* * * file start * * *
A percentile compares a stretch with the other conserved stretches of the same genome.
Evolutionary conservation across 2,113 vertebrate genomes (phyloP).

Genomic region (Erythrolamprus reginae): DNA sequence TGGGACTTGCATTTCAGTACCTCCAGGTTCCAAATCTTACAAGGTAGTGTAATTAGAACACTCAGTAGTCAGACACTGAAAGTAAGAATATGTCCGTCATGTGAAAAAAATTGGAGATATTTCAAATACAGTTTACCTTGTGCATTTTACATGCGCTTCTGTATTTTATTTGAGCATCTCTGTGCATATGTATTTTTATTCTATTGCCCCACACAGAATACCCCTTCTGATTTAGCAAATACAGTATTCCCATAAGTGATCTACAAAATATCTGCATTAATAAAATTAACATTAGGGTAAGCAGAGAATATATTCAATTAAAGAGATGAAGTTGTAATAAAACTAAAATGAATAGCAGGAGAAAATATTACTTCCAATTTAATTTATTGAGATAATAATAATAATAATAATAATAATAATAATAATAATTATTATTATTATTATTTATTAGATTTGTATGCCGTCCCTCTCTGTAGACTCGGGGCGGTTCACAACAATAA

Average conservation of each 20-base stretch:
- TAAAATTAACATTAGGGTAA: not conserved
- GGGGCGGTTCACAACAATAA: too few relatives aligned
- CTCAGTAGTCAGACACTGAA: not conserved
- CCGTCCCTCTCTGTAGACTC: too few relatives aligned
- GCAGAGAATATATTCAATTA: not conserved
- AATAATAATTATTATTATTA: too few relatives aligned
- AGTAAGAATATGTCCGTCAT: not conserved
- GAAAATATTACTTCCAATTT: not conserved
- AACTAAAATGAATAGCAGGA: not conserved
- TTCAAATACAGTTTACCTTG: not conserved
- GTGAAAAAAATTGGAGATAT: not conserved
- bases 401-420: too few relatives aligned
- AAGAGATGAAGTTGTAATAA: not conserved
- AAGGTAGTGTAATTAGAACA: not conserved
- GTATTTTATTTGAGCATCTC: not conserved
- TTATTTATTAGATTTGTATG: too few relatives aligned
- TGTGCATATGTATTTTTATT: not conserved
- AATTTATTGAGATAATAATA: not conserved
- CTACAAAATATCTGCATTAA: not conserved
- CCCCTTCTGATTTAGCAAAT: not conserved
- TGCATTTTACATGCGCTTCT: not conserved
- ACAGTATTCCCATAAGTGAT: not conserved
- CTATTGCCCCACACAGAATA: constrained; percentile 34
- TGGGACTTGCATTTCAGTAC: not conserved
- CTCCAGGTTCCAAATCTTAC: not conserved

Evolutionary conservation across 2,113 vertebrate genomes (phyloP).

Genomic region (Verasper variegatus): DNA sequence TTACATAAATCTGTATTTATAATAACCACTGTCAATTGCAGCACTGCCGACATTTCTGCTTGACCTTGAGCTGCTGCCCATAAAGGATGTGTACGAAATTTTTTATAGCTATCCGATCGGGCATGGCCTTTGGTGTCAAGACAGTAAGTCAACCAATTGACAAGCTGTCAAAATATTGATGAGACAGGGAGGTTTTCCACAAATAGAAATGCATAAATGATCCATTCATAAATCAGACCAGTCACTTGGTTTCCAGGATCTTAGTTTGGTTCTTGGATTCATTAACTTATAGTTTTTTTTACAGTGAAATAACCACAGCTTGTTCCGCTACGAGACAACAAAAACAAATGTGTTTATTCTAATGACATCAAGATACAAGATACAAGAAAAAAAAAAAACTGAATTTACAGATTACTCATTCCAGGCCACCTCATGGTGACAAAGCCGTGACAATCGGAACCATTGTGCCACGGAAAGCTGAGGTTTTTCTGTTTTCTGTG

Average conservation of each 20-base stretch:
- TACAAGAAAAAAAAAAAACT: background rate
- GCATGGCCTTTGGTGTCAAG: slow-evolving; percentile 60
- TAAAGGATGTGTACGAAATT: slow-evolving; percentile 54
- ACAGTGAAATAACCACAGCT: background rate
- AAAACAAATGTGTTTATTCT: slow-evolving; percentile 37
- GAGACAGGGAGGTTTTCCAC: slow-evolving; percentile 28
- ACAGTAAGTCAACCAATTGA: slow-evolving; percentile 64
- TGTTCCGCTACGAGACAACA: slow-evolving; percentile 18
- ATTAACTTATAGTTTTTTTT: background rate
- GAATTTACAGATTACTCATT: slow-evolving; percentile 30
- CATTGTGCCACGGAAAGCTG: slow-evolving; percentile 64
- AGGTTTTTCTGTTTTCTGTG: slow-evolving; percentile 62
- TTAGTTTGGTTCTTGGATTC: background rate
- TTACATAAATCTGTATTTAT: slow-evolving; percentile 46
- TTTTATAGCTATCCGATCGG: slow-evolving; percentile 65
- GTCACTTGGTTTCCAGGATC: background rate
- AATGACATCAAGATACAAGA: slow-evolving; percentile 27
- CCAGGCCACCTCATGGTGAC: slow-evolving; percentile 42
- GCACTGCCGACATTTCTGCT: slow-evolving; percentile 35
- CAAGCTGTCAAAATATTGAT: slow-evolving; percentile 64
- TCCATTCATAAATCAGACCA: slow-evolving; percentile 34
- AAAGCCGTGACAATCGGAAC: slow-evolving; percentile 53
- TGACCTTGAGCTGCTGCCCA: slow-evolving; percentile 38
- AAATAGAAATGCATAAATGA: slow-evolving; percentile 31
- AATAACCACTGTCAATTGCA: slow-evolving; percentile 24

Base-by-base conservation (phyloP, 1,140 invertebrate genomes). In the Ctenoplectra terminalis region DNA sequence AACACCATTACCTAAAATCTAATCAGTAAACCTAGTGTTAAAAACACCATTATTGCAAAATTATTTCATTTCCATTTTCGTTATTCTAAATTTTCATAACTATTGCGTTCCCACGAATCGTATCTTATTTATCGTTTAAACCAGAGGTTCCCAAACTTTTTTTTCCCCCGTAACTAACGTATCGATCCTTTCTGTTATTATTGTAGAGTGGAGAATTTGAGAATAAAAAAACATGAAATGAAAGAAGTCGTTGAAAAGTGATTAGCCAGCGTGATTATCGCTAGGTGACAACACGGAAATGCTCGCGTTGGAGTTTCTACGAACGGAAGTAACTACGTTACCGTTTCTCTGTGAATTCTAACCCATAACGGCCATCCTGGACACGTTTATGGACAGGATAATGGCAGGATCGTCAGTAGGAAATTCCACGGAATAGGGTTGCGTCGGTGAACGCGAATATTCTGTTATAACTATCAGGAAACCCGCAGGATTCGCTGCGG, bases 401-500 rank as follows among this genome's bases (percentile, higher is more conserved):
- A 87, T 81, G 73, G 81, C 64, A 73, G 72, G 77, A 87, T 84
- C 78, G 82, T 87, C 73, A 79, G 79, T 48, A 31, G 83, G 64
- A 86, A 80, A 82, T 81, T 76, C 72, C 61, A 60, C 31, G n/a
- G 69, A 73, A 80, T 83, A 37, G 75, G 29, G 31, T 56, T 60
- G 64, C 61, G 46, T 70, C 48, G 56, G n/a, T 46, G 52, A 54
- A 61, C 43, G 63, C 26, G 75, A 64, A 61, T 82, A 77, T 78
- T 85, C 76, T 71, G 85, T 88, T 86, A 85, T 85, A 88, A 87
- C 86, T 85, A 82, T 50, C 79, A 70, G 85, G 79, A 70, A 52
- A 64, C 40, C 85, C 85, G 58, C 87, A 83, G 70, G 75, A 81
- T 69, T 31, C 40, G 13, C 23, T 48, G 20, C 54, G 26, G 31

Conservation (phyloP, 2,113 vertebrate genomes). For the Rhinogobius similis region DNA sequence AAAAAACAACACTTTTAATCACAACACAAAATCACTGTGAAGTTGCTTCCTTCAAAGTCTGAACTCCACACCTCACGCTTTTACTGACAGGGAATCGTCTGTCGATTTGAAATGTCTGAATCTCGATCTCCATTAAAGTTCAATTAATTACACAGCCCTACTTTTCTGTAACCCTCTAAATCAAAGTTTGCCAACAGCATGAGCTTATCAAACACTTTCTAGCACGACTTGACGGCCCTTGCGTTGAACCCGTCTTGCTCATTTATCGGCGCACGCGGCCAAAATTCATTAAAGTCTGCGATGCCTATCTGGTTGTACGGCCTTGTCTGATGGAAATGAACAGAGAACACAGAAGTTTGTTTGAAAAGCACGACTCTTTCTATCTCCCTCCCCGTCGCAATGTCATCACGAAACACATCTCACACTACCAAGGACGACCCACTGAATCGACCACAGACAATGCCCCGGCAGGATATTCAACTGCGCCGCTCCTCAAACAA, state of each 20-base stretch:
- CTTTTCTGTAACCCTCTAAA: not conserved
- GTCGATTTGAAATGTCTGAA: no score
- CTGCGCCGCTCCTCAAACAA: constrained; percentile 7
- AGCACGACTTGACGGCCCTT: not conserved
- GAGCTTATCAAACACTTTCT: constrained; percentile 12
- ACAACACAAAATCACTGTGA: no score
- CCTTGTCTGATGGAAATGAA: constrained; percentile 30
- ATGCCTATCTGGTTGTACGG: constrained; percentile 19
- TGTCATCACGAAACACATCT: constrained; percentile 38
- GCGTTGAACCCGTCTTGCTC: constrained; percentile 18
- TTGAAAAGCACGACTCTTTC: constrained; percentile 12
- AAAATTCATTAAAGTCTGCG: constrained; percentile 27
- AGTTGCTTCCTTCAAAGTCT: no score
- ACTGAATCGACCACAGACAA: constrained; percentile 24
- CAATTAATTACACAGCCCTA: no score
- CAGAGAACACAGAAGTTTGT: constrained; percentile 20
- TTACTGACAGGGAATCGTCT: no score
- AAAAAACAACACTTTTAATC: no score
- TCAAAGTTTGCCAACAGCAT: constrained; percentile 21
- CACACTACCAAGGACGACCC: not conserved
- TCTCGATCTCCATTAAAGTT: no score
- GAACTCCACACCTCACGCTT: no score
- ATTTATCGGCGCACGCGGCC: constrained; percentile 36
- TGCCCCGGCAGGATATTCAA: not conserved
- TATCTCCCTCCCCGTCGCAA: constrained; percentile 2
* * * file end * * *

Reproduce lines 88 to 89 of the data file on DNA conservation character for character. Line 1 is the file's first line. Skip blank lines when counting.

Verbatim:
- TCAAAGTTTGCCAACAGCAT: constrained; percentile 21
- CACACTACCAAGGACGACCC: not conserved